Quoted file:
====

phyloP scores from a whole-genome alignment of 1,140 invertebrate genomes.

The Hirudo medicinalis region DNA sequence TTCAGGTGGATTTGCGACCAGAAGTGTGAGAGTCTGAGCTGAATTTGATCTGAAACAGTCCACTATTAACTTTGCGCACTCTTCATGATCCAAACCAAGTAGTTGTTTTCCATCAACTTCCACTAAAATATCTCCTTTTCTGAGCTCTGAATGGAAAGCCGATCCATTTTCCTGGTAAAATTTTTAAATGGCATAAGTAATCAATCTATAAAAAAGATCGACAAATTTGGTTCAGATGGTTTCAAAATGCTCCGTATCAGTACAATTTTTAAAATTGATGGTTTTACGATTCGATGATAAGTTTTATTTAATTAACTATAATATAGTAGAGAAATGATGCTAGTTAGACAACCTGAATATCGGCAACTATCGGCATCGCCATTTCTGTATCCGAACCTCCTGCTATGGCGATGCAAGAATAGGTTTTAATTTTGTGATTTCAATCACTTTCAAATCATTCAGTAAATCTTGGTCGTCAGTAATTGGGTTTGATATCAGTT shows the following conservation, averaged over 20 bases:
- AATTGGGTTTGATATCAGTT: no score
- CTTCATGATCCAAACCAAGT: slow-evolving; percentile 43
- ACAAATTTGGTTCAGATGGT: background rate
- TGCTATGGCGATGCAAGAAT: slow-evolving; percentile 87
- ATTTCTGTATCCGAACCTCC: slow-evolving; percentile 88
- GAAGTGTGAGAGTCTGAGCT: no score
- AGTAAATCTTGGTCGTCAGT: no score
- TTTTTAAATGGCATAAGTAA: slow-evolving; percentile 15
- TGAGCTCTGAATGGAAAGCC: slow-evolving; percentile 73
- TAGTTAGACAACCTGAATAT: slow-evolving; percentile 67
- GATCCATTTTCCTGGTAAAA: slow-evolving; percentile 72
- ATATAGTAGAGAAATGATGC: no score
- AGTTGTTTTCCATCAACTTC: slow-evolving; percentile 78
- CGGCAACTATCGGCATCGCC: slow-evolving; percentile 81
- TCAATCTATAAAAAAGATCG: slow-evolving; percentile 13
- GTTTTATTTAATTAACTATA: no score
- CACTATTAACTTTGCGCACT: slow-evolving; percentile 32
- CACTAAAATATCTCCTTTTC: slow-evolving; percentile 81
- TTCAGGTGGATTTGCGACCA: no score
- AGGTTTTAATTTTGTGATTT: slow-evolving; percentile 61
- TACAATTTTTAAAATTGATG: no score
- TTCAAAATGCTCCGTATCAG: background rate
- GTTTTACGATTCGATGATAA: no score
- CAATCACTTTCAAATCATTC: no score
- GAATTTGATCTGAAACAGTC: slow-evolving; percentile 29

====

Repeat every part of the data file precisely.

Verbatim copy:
phyloP scores from a whole-genome alignment of 1,140 invertebrate genomes.

The Hirudo medicinalis region DNA sequence TTCAGGTGGATTTGCGACCAGAAGTGTGAGAGTCTGAGCTGAATTTGATCTGAAACAGTCCACTATTAACTTTGCGCACTCTTCATGATCCAAACCAAGTAGTTGTTTTCCATCAACTTCCACTAAAATATCTCCTTTTCTGAGCTCTGAATGGAAAGCCGATCCATTTTCCTGGTAAAATTTTTAAATGGCATAAGTAATCAATCTATAAAAAAGATCGACAAATTTGGTTCAGATGGTTTCAAAATGCTCCGTATCAGTACAATTTTTAAAATTGATGGTTTTACGATTCGATGATAAGTTTTATTTAATTAACTATAATATAGTAGAGAAATGATGCTAGTTAGACAACCTGAATATCGGCAACTATCGGCATCGCCATTTCTGTATCCGAACCTCCTGCTATGGCGATGCAAGAATAGGTTTTAATTTTGTGATTTCAATCACTTTCAAATCATTCAGTAAATCTTGGTCGTCAGTAATTGGGTTTGATATCAGTT shows the following conservation, averaged over 20 bases:
- AATTGGGTTTGATATCAGTT: no score
- CTTCATGATCCAAACCAAGT: slow-evolving; percentile 43
- ACAAATTTGGTTCAGATGGT: background rate
- TGCTATGGCGATGCAAGAAT: slow-evolving; percentile 87
- ATTTCTGTATCCGAACCTCC: slow-evolving; percentile 88
- GAAGTGTGAGAGTCTGAGCT: no score
- AGTAAATCTTGGTCGTCAGT: no score
- TTTTTAAATGGCATAAGTAA: slow-evolving; percentile 15
- TGAGCTCTGAATGGAAAGCC: slow-evolving; percentile 73
- TAGTTAGACAACCTGAATAT: slow-evolving; percentile 67
- GATCCATTTTCCTGGTAAAA: slow-evolving; percentile 72
- ATATAGTAGAGAAATGATGC: no score
- AGTTGTTTTCCATCAACTTC: slow-evolving; percentile 78
- CGGCAACTATCGGCATCGCC: slow-evolving; percentile 81
- TCAATCTATAAAAAAGATCG: slow-evolving; percentile 13
- GTTTTATTTAATTAACTATA: no score
- CACTATTAACTTTGCGCACT: slow-evolving; percentile 32
- CACTAAAATATCTCCTTTTC: slow-evolving; percentile 81
- TTCAGGTGGATTTGCGACCA: no score
- AGGTTTTAATTTTGTGATTT: slow-evolving; percentile 61
- TACAATTTTTAAAATTGATG: no score
- TTCAAAATGCTCCGTATCAG: background rate
- GTTTTACGATTCGATGATAA: no score
- CAATCACTTTCAAATCATTC: no score
- GAATTTGATCTGAAACAGTC: slow-evolving; percentile 29